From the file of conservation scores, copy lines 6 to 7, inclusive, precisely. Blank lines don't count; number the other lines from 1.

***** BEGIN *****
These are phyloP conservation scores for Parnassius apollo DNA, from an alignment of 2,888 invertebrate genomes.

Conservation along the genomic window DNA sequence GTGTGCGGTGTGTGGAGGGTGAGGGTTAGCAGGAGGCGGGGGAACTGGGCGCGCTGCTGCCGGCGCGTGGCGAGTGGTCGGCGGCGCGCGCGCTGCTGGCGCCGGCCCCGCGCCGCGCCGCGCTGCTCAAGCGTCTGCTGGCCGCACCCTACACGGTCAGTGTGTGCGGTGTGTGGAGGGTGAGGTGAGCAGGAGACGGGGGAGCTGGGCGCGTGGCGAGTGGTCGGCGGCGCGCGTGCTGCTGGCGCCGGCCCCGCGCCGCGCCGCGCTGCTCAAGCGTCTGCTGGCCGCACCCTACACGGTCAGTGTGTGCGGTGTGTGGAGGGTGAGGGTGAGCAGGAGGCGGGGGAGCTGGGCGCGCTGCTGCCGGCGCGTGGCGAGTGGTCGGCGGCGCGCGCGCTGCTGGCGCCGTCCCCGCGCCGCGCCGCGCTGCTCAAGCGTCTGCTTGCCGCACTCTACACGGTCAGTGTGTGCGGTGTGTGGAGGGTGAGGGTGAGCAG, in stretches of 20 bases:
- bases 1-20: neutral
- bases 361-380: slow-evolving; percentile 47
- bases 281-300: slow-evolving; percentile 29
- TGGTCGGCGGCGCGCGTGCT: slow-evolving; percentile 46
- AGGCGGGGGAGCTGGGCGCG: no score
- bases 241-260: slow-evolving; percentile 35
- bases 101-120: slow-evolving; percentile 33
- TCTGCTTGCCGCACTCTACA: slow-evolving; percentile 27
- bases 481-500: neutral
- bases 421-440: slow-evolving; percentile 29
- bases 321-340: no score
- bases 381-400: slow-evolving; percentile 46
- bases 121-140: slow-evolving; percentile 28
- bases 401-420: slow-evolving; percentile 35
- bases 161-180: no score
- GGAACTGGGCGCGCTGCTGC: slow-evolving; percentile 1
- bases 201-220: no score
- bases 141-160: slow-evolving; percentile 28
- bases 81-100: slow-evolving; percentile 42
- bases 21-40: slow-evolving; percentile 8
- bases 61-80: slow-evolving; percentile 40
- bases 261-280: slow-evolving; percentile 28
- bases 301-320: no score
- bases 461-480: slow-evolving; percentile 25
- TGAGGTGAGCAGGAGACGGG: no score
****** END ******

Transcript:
- TGGTCGGCGGCGCGCGTGCT: slow-evolving; percentile 46
- AGGCGGGGGAGCTGGGCGCG: no score